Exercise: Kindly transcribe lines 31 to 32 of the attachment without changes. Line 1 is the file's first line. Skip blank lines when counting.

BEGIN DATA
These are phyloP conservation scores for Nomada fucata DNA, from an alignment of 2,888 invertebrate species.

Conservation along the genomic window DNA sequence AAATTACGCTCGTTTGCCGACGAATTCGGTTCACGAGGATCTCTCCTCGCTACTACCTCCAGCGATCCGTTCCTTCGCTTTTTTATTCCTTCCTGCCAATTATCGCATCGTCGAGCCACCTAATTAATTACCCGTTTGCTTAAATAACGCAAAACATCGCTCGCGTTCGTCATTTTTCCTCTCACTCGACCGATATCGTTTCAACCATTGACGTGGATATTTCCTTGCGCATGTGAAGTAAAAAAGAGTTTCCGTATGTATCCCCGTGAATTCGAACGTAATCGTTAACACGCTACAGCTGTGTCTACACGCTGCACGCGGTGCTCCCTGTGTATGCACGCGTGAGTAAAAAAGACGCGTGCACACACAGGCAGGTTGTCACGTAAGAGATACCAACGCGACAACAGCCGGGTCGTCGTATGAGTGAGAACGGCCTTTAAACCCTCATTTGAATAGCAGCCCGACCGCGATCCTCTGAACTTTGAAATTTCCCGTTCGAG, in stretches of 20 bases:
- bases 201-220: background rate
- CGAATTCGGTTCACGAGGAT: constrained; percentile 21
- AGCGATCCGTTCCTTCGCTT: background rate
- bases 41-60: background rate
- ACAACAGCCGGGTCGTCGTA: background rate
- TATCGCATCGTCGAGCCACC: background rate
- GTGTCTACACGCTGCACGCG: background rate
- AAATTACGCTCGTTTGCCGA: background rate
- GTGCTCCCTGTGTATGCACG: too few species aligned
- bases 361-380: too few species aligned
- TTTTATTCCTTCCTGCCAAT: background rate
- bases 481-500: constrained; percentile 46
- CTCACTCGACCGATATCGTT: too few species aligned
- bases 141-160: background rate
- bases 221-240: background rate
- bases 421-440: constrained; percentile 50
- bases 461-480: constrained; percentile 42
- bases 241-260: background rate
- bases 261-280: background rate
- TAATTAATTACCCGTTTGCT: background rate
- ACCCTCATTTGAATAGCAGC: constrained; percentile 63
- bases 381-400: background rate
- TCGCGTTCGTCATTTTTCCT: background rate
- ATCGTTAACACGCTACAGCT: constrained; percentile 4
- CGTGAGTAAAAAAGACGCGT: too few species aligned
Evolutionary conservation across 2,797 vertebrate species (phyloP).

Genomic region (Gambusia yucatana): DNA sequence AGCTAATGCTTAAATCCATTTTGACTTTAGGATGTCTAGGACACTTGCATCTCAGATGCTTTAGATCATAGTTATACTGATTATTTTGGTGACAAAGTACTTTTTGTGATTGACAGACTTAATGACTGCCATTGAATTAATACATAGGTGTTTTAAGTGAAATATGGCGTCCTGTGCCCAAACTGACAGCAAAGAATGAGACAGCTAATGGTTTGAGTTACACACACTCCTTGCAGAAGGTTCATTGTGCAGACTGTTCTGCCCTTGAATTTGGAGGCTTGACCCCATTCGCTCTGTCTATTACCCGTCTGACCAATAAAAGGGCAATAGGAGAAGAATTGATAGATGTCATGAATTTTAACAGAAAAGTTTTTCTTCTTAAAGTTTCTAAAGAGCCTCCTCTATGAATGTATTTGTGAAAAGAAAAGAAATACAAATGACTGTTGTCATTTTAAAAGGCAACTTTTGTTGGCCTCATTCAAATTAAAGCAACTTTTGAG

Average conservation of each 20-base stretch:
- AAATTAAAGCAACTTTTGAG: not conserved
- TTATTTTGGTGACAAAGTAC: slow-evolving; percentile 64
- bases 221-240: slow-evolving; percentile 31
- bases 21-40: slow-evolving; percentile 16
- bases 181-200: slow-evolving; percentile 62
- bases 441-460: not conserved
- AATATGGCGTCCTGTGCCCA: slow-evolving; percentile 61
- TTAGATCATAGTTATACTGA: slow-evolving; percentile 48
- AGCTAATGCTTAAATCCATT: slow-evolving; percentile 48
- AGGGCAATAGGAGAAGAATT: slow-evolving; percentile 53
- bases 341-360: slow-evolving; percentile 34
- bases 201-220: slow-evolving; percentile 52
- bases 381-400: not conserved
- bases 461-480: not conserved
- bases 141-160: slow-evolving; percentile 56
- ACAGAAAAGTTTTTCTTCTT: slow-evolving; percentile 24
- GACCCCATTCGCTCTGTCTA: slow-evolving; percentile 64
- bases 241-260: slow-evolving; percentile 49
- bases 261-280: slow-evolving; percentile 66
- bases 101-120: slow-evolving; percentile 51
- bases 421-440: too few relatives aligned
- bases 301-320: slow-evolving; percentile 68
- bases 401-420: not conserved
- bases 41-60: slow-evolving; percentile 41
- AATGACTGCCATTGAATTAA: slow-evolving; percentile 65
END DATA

- AAATTAAAGCAACTTTTGAG: not conserved
- TTATTTTGGTGACAAAGTAC: slow-evolving; percentile 64